ISLAMABAD, Oct 20 (APP):Former finance minister Dr Salman Shah on Saturday said availability of water was the key to poverty alleviation as insolvency was rampant in the country’s water scarce areas.
Addressing an international symposium titled ‘Creating a Water Secure Pakistan,’ arranged by the Supreme Court of Pakistan here, he said poverty was not witnessed in areas where water was available in abundance. Availability of water was a source of life as growth of civilisation, energy and industry was also linked with it, he added.
Dr Salman said efficient water management was imperative for increasing agricultural production as almost half of the available commodity in the country was wasted due to its inefficient management system.
The entire barren lands of Khyber Pakhtunkhwa, he said, could be irrigated by constructing the Kalabagh Dam. The construction of new water reservoirs on war footing basis was must for a prosper Pakistan as utilizing one million acre feet water could generate $2 billion income per annum, he added.
He said finances could be arranged for the construction of new water reservoirs like that of the Neelum-Jhelum Hydropower Generation Project, which was built through the funds collected from the electricity consumers. A small amount was imposed as Neelum-Jehelum surcharge on each electricity consumer and similarly, the water users could finance the gigantic water storage projects, he added.
He said the Diamer-Bhasha dam could be constructed in seven years and Mohmand dam in five years. The provinces should also contribute towards constructing the dams. Likewise, each of 120 million Pakistanis should contribute $5 per annum. The entire Indus River System could be developed in that way, he added.
Izhar Hunzai, former Head of Agha Khan Rural Development Programme, said Pakistan had some 2066 cubic kilometers glaciers and the challenge was 1.5 degree centigrade increase in the temperature, which could melt them. Gilgit-Baltistan, he said, had the potential to generate 1000 mw hydropower.
Donald Blackmore, former chief executive Murray-Darling Basin, said Pakistan needed to construct new water reservoirs, besides taking measures for efficient water management.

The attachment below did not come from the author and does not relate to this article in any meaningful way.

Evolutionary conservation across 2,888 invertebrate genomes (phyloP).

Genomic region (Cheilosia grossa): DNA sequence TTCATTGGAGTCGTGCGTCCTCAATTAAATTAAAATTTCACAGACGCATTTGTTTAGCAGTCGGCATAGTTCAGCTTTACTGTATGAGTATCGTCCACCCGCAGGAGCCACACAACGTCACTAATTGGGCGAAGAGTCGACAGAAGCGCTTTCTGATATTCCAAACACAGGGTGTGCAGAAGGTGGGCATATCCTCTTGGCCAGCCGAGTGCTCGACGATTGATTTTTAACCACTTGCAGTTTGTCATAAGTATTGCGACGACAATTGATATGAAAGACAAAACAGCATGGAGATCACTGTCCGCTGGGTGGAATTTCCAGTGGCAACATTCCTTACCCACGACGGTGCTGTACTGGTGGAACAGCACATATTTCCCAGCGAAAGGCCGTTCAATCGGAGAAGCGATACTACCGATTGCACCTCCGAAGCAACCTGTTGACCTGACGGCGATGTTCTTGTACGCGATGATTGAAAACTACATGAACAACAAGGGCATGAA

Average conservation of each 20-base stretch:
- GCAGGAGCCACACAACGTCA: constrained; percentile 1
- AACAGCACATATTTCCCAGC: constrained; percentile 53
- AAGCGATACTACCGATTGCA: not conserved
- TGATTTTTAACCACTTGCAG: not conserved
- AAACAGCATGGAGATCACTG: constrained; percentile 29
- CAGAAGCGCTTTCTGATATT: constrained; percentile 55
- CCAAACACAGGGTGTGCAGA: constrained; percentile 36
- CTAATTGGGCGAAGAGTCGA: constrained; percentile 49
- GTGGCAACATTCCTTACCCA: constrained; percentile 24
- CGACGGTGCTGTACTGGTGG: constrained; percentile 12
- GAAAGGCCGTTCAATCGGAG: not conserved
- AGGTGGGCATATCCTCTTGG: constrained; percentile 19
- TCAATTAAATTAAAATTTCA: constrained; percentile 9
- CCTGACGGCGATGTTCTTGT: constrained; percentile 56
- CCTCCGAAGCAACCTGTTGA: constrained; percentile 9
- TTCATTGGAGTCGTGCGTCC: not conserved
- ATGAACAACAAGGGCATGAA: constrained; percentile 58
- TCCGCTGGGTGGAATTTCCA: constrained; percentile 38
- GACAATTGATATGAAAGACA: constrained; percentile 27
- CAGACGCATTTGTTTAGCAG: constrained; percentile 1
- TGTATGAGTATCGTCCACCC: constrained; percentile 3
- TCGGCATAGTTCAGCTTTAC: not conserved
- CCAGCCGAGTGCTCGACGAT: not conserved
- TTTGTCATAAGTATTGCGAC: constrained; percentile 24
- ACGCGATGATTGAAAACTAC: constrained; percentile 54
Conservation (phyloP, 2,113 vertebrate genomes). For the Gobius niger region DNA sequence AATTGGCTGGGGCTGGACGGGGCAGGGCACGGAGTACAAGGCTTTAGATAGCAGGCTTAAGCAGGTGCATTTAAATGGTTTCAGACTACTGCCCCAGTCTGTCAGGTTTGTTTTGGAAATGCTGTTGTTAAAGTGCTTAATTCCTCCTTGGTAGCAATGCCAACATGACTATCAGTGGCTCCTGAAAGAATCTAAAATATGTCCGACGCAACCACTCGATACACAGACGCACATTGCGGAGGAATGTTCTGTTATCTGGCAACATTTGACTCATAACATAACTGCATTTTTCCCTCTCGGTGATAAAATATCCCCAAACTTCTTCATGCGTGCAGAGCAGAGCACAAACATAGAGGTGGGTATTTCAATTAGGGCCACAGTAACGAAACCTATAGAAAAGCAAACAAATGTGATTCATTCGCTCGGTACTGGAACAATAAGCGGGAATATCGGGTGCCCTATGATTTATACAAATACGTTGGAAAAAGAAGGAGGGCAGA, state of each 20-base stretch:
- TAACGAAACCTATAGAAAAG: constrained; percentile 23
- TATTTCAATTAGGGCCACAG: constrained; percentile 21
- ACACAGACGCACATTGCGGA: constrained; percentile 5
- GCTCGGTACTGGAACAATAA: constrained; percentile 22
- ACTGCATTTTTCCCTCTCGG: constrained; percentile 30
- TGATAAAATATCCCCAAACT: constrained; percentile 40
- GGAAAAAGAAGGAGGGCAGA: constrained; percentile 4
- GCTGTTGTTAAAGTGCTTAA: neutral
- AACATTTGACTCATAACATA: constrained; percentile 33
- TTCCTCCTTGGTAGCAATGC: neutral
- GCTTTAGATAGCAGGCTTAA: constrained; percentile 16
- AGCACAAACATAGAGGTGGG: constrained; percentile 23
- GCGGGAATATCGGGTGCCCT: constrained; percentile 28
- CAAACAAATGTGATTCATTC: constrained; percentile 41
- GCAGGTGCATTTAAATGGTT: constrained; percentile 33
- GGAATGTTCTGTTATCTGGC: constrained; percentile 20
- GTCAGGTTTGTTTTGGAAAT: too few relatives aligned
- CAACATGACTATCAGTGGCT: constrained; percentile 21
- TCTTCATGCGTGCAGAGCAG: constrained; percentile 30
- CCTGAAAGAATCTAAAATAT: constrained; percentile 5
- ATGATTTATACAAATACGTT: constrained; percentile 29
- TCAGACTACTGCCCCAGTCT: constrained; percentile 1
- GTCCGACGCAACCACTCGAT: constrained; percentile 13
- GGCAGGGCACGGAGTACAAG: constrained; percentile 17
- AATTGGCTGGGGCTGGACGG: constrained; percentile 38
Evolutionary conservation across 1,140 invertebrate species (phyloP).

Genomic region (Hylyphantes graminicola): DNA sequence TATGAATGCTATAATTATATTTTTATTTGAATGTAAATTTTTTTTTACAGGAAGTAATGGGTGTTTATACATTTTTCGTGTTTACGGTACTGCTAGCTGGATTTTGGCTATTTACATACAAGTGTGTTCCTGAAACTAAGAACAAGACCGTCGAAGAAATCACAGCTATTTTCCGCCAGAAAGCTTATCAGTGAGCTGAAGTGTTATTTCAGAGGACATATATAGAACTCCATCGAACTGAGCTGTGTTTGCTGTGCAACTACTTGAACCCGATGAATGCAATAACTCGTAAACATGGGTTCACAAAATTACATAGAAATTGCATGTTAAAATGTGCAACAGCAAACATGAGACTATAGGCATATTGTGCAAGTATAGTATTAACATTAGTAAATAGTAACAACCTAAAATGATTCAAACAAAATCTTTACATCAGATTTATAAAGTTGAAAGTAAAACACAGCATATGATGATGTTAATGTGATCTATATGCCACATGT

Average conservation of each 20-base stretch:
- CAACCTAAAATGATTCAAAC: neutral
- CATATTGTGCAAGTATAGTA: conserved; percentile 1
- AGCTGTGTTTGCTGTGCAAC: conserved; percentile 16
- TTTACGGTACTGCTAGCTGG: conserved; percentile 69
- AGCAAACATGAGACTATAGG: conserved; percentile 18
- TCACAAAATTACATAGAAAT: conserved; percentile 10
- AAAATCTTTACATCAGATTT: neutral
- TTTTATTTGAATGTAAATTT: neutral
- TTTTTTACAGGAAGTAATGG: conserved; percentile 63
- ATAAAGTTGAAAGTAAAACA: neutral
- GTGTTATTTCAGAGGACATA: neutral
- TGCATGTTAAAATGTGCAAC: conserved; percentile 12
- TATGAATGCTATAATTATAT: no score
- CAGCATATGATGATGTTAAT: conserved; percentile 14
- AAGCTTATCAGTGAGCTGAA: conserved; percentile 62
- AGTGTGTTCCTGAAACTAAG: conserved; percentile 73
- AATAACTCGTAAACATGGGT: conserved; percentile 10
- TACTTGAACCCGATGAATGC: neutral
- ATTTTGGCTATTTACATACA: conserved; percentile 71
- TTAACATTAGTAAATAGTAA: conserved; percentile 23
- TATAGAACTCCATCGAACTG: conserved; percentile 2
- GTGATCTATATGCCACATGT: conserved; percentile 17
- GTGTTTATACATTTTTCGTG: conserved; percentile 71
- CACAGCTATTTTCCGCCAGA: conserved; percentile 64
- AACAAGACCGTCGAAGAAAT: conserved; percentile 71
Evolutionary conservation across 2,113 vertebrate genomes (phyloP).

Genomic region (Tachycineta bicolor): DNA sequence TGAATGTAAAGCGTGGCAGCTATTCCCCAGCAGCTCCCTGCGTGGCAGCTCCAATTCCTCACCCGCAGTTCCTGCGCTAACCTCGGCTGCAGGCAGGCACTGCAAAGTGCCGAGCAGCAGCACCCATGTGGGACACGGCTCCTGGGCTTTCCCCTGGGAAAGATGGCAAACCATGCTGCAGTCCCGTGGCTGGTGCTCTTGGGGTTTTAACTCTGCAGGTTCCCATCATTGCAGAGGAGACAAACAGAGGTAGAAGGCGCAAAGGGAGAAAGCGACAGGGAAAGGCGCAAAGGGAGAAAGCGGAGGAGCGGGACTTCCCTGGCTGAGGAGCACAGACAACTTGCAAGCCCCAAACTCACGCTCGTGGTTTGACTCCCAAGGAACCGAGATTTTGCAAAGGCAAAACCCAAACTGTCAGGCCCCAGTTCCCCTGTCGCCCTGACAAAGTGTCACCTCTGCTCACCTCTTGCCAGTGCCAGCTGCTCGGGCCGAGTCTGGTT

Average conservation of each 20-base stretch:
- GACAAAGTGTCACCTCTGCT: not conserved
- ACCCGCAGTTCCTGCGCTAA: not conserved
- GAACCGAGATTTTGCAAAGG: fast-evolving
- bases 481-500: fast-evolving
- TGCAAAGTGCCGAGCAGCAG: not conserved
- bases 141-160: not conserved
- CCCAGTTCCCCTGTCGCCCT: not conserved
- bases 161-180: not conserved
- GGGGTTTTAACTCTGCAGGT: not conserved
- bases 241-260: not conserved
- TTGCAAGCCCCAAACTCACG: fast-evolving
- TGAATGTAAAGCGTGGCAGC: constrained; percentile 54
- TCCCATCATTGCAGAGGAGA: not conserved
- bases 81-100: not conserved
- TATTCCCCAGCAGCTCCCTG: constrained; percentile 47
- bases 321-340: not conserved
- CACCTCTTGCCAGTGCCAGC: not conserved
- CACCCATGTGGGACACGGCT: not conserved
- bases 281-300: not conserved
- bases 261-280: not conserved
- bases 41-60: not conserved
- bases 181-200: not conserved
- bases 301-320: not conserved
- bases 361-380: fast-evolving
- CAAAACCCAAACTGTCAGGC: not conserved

Former federal finance minister Sartaj Aziz said reduction in 45 million acre feet water wastage could help saving 30 percent water. He stressed enhancing capacity of Water and Power Development Authority (WAPDA) to complete such gigantic projects in an effective way.
He said the infrastructure of both Diamer-Bhasha and Mohmand dams should be constructed with the people’s donations. Once the infrastructure was completed, businessmen and banks would be ready to invest in the project, he added.
He stressed on the need for taking measures to conserve water and asked the provinces to establish water conservation authorities.
Former Indus Water Commissioner Mirza Asif Baig said total $20 billion was required to construct the Diamer Bhasha and Mohmand dams. It meant some $2 billion per annum was needed, he added.
The Punjab government, he said, should pay 2 percent of its annual budget in the dams fund, and Khyber Pakhtunkhwa and Sindh one percent each. It would raise sufficient resources to complete the infrastructure of the two dams, he added.
Sardar Tariq of the Pakistan Waters Partnership said Pakistan had the capacity to store only 52 million acre feet (MAF) of water per person as compared to 6150 MAF in the United States and 5000 MAF by Australia. The US had the capacity to store water to meet its needs for 900 days, he added.
He said China had constructed 23,842 dams, the US 9,265 dams, India 5,102 dams and Japan 3,116 dams.
Gregory Morris, a sedimentation specialist, said the water storage capacity of Tarbella Dam was depleting fast and Pakistan should construct more reservoirs. Desilting of Tarbella Dam should be initiated.
He lauded the Diamer-Bhasha hyrdo power project, adding that the Kalabagh Dam was, however, not a good option.
Tahir Hayat, Vice President Nespak, said 75 percent power needs of the country could be met by constructing reservoirs at the Indus river.